A step-up it was for one of India’s tallest juniors, but the NBA Academy is where all the half-baked assets of his game got brutally exposed. Shaan was tall but injury-prone (especially on his shoulders). The Size 15 had the physique but not the physicality. “He was a very docile kid. Very cute and innocent type, would never argue,” says the doting father, “but as a basketball player, that was counter-productive when he grew up.” It’s where the academy stepped in to beef up his body language – supremely important in basketball. “It changed his game. Earlier he wouldn’t look into the opponents’ eye. At the academy they worked on his confidence,” Tejinder explains.
“Physicality is the biggest difference between playing here and even at the lowest levels of competition in US,” Shaan says of the ability to assert yourself on the court and make all of that 6-ft-11 count. “Physicality is what I’m hoping comes into my game,” he says.
A bigger problem for Shaan was his propensity to injury on a very tetchy shoulder. The NBA academy was quick to step in and pull him out of the rut of constant niggles. “The trainers brought me back on track in 2-3 months. On-court intensity in training tends to be very high, so recovery is tough. So I spent a lot of time training in the pool working on my strength. It was to regenerate power,” he said. Coaches also worked on giving his game an edge of aggression.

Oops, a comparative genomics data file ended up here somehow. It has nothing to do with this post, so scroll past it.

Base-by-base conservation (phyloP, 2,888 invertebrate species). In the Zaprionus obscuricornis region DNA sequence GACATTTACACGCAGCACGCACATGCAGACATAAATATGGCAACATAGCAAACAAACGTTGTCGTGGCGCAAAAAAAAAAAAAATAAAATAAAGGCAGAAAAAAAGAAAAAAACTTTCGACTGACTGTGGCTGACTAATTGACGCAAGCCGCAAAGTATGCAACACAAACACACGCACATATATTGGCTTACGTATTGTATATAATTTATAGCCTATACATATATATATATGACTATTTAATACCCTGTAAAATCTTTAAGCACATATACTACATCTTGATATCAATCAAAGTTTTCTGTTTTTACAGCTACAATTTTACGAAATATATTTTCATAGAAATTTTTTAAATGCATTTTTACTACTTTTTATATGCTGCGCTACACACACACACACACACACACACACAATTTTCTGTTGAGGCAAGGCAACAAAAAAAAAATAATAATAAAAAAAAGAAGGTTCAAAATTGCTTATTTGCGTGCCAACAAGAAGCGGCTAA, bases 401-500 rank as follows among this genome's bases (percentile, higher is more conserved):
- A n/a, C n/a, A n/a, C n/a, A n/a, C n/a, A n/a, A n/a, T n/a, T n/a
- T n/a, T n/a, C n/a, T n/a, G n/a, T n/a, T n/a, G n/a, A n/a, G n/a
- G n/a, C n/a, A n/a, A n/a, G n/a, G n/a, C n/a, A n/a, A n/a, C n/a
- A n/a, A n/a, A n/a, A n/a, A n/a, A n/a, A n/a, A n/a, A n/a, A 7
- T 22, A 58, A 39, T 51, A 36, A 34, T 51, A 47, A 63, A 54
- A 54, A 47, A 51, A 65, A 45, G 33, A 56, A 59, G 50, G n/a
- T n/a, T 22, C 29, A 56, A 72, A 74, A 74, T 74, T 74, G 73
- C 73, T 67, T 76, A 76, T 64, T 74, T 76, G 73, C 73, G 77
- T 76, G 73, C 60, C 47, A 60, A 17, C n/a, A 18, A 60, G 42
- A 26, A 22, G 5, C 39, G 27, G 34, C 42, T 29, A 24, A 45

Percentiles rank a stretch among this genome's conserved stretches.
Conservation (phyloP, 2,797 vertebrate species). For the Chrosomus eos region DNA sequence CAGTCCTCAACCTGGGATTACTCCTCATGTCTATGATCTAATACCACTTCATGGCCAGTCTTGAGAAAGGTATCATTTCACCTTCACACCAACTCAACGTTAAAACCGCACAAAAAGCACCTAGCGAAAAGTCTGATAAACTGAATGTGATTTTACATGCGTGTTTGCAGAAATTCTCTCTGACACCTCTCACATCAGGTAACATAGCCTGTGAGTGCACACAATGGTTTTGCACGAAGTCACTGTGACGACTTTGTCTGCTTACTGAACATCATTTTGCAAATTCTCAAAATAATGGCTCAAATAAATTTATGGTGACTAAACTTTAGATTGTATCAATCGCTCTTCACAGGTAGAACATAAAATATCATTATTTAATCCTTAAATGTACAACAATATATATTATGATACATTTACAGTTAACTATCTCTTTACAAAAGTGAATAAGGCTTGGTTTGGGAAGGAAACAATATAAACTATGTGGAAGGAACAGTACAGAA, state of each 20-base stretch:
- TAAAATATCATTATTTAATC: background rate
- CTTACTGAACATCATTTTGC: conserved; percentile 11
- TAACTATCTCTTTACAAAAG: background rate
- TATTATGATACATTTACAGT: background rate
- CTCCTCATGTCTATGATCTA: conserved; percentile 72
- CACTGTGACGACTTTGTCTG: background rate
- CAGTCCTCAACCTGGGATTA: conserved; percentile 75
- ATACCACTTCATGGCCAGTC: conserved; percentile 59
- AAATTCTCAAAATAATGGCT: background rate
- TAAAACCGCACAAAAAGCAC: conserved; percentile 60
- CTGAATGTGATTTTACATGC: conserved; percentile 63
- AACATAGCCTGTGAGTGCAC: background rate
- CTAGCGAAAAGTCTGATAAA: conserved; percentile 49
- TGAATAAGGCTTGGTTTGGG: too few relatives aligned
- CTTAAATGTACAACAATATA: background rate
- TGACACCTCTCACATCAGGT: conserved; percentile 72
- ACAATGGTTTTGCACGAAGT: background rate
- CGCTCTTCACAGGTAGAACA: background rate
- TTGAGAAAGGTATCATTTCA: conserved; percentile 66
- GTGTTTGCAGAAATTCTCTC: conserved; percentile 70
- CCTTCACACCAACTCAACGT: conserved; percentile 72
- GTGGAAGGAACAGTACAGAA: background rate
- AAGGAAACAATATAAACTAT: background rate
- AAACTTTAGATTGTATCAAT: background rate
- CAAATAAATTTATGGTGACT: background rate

Golden State Prep has a newly emerging program, and Shaan is keen that it gives him valuable experience to steer him to a Collegiate career, another stepping stone towards the coveted NBA spot.
Currently, Amjyot Singh is trying his luck in D League, while Satnam is settling into Canada’s H Academy. “I really like Amjyot’s elegant game – especially his wrist-release of the ball when shooting. I’d like to play consistently like him,” he says, as Indians seek steady improvements in skills given the big-bang like Yao Ming’s in China is not on the horizon. “Shaan will have to be in a lot of effort. This is just the first step of a very very long journey,” father Tejinder says.